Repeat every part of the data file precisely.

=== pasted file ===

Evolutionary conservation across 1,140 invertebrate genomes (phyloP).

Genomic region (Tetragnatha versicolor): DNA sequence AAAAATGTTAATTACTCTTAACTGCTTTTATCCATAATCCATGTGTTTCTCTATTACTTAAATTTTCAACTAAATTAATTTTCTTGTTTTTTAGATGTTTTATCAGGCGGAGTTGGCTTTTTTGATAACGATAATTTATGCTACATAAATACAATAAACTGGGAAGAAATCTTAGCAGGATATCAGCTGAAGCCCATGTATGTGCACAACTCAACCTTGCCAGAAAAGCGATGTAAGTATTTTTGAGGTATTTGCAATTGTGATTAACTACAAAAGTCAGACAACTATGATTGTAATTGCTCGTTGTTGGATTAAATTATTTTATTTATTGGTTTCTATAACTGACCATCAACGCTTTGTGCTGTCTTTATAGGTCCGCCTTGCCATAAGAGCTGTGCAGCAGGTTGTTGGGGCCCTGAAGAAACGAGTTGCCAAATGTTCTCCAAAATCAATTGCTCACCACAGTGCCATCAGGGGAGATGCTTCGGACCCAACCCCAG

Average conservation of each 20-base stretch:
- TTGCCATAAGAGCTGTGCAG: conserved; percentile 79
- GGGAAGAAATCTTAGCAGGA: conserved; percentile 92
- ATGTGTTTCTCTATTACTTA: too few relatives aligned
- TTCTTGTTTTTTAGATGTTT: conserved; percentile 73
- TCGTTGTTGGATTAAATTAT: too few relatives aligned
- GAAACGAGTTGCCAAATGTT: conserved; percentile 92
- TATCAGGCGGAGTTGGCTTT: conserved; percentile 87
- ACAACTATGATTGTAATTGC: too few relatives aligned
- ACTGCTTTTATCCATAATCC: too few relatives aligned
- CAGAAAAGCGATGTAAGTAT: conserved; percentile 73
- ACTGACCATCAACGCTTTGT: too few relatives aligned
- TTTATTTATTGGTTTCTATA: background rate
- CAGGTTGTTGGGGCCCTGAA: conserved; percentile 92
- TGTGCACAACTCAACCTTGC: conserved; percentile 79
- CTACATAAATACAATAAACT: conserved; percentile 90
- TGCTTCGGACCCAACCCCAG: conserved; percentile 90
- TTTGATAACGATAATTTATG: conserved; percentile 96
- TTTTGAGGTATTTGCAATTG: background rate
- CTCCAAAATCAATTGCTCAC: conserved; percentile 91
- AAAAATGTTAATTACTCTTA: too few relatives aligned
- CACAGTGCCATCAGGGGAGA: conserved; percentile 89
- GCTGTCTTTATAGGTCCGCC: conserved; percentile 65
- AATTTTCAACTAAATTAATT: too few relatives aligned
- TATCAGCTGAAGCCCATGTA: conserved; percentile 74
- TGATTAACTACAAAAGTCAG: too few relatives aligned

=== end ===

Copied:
Evolutionary conservation across 1,140 invertebrate genomes (phyloP).

Genomic region (Tetragnatha versicolor): DNA sequence AAAAATGTTAATTACTCTTAACTGCTTTTATCCATAATCCATGTGTTTCTCTATTACTTAAATTTTCAACTAAATTAATTTTCTTGTTTTTTAGATGTTTTATCAGGCGGAGTTGGCTTTTTTGATAACGATAATTTATGCTACATAAATACAATAAACTGGGAAGAAATCTTAGCAGGATATCAGCTGAAGCCCATGTATGTGCACAACTCAACCTTGCCAGAAAAGCGATGTAAGTATTTTTGAGGTATTTGCAATTGTGATTAACTACAAAAGTCAGACAACTATGATTGTAATTGCTCGTTGTTGGATTAAATTATTTTATTTATTGGTTTCTATAACTGACCATCAACGCTTTGTGCTGTCTTTATAGGTCCGCCTTGCCATAAGAGCTGTGCAGCAGGTTGTTGGGGCCCTGAAGAAACGAGTTGCCAAATGTTCTCCAAAATCAATTGCTCACCACAGTGCCATCAGGGGAGATGCTTCGGACCCAACCCCAG

Average conservation of each 20-base stretch:
- TTGCCATAAGAGCTGTGCAG: conserved; percentile 79
- GGGAAGAAATCTTAGCAGGA: conserved; percentile 92
- ATGTGTTTCTCTATTACTTA: too few relatives aligned
- TTCTTGTTTTTTAGATGTTT: conserved; percentile 73
- TCGTTGTTGGATTAAATTAT: too few relatives aligned
- GAAACGAGTTGCCAAATGTT: conserved; percentile 92
- TATCAGGCGGAGTTGGCTTT: conserved; percentile 87
- ACAACTATGATTGTAATTGC: too few relatives aligned
- ACTGCTTTTATCCATAATCC: too few relatives aligned
- CAGAAAAGCGATGTAAGTAT: conserved; percentile 73
- ACTGACCATCAACGCTTTGT: too few relatives aligned
- TTTATTTATTGGTTTCTATA: background rate
- CAGGTTGTTGGGGCCCTGAA: conserved; percentile 92
- TGTGCACAACTCAACCTTGC: conserved; percentile 79
- CTACATAAATACAATAAACT: conserved; percentile 90
- TGCTTCGGACCCAACCCCAG: conserved; percentile 90
- TTTGATAACGATAATTTATG: conserved; percentile 96
- TTTTGAGGTATTTGCAATTG: background rate
- CTCCAAAATCAATTGCTCAC: conserved; percentile 91
- AAAAATGTTAATTACTCTTA: too few relatives aligned
- CACAGTGCCATCAGGGGAGA: conserved; percentile 89
- GCTGTCTTTATAGGTCCGCC: conserved; percentile 65
- AATTTTCAACTAAATTAATT: too few relatives aligned
- TATCAGCTGAAGCCCATGTA: conserved; percentile 74
- TGATTAACTACAAAAGTCAG: too few relatives aligned